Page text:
This evolution and convergence of technologies allows winemakers to reduce the window from post fermentation to bottling and packing, from eight to ten weeks to two or three weeks.
It’s opening the doors for Australian and New Zealand white wine producers to capitalise on the demand from the northern hemisphere by addressing the challenges of seasonal variations and the timeframes of getting product ready for export.
The tech was engineered here in Australia and I firmly believe this will shift the paradigm in our ability to compete internationally.
Giesen has worked with the technology for 18 months with success. It’s enabled them to maximise their current infrastructure to achieve output, such as increasing their tank turnover, so payback on investment was quite rapid. The benefits of increasing the speed of post ferment process are cash flow and market access. Yealands and Oyster Bay have also adapted this technology which they will be putting into play come vintage.
Q. In the past, Australia has been held in high regard in the wine industry when it comes to innovation. Is this still the case? Where else in the world are the latest innovations coming from?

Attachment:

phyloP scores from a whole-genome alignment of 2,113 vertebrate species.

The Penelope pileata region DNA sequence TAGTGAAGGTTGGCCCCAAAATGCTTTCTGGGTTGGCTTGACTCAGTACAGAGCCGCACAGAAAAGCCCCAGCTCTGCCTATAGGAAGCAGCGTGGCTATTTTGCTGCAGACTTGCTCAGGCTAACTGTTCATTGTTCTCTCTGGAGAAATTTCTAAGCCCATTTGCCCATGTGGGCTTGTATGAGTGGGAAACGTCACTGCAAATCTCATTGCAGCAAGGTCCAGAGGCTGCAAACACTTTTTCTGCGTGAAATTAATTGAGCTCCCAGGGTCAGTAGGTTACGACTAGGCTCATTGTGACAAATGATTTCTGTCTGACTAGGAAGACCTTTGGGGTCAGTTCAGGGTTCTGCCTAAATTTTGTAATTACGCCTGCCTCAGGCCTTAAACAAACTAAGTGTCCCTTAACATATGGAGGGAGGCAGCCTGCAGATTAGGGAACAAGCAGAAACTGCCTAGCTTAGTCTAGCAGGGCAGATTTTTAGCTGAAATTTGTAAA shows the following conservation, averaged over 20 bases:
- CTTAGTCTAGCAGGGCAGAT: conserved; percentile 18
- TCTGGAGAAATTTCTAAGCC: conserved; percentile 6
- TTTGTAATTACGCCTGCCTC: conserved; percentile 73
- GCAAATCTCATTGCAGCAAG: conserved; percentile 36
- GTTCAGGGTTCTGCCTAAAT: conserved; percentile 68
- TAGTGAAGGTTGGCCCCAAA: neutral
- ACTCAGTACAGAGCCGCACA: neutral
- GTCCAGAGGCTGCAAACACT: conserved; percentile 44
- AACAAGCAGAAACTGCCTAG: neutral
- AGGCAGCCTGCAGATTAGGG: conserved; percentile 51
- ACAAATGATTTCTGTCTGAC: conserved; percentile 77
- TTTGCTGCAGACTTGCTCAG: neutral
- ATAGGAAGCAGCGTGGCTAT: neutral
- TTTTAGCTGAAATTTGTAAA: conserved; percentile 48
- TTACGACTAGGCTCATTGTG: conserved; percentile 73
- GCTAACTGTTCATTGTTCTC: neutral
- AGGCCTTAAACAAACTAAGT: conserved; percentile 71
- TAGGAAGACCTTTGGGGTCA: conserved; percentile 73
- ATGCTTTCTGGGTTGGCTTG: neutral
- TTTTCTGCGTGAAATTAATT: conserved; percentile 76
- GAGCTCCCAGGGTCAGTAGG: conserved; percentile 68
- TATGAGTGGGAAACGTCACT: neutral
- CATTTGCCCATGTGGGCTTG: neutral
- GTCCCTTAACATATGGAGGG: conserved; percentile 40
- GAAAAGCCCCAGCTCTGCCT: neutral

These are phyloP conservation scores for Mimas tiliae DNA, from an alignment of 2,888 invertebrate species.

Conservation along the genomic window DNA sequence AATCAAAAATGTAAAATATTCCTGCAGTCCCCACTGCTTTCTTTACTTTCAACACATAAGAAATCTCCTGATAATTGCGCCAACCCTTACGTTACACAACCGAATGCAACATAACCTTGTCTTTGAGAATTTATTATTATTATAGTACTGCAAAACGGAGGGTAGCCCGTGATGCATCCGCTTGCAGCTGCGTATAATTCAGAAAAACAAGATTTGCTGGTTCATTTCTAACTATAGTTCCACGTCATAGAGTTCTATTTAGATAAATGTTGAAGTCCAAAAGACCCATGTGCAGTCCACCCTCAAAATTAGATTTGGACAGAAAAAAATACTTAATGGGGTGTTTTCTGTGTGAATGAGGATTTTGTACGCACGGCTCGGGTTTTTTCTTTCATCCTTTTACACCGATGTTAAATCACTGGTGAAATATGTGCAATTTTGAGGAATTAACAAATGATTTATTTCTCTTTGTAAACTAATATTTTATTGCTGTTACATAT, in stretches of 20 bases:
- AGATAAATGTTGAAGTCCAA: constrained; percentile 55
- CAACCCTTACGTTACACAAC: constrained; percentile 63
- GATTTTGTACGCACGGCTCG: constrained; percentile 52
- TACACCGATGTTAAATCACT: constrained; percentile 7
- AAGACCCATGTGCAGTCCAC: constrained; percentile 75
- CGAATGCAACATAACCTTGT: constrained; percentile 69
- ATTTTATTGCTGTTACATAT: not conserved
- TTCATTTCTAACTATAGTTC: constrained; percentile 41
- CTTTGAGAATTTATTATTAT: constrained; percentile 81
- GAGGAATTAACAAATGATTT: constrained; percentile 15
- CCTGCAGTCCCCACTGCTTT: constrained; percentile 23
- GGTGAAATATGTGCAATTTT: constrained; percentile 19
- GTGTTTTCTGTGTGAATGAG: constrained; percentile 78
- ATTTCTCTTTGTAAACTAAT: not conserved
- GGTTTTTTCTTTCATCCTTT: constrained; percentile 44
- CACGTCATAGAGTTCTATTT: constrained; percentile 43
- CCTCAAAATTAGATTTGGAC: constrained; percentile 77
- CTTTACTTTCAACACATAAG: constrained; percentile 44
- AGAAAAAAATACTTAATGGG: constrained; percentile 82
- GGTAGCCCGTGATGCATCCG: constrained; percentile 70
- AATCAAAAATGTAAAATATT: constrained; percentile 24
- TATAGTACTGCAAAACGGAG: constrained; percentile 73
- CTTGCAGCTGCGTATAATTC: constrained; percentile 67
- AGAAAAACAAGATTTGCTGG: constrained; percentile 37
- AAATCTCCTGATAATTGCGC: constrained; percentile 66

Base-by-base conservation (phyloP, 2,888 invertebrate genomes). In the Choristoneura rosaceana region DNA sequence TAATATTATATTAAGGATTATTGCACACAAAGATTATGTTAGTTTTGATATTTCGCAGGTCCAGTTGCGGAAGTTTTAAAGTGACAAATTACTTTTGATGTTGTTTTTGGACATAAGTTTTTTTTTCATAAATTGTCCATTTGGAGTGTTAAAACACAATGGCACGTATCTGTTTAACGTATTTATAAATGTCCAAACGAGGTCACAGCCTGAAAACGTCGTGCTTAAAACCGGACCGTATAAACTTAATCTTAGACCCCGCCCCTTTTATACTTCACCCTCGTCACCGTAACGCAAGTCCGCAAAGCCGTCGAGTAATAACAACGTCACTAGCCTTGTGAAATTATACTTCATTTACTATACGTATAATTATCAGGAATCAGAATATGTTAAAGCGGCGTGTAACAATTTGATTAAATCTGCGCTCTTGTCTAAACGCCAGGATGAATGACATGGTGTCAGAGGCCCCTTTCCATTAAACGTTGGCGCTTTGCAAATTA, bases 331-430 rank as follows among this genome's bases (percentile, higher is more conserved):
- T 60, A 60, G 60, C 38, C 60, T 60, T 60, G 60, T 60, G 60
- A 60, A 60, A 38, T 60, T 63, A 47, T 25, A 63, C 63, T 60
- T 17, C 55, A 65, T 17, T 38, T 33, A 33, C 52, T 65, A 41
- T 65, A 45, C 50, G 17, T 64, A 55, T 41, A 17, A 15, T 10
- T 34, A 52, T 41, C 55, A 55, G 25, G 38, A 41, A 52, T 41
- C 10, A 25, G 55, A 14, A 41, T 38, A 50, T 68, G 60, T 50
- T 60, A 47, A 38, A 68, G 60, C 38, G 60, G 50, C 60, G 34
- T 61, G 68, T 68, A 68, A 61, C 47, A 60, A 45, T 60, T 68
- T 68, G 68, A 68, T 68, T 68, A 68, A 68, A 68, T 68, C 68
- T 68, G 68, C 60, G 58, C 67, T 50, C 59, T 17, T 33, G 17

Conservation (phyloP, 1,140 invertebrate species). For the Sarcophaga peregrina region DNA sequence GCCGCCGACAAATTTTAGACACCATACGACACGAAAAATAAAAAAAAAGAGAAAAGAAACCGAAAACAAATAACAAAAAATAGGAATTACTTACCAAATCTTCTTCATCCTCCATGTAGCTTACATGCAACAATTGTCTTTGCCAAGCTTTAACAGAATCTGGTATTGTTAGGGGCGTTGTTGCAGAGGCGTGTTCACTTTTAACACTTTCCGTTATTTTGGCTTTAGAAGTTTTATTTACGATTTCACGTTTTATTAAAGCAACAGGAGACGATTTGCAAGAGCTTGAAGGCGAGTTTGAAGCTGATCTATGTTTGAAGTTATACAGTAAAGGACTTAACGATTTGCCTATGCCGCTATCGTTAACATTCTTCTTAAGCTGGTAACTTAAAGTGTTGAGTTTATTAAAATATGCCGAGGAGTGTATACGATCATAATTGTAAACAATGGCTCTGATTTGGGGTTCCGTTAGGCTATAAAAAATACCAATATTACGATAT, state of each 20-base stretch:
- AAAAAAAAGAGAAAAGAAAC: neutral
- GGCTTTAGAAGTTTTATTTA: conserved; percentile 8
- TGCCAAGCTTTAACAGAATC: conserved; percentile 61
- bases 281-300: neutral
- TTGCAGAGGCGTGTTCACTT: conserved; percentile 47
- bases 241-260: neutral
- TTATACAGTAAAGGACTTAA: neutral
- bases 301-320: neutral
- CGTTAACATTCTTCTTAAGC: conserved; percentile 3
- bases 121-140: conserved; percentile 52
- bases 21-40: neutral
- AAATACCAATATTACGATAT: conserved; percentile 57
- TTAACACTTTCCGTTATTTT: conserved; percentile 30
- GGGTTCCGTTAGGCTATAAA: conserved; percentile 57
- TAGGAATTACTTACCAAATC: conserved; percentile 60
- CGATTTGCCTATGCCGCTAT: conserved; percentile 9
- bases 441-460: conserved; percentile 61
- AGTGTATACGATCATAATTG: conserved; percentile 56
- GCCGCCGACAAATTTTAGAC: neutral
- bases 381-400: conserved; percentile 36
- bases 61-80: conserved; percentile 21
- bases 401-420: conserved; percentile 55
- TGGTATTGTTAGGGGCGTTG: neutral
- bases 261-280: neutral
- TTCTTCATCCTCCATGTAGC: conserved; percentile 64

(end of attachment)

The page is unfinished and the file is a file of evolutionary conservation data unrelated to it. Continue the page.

PB: At the height of Australia’s wine export boom in the early 90s we were at the forefront of technology. With no increase in export growth combined with the strong Aussie dollar over the past seven years (2015 aside), we have been idol.
Innovation comes from necessity. We are once again seeing green shoots of export growth and I believe this is creating a need to be investing in processes and technologies that enable us to become more competitive globally.
It was Australian engineers that brought continuous tartrate stabilisation and ceramic membrane cross flow together to create a solution specific to the Australasian region and were also fundamental in developing other technologies such as the ceramic high solids cross flow processes. I think we’ll see more innovation on home soil in the next few years. There is a huge opportunity here for us to embrace technology and work together to share our knowledge and challenges and champion innovation.
Italy, France and Germany in my view are currently leading the way. Italy in particular has been producing a notable percentage of the world’s winemaking technology for the past ten years. On the first trip tech tour I hosted 12 years ago we visited Villa Bamfi in Tuscany who was using Thermal/Flash, and just last year Delegat (Oyster Bay) was the first in Australasia to adapt this technology.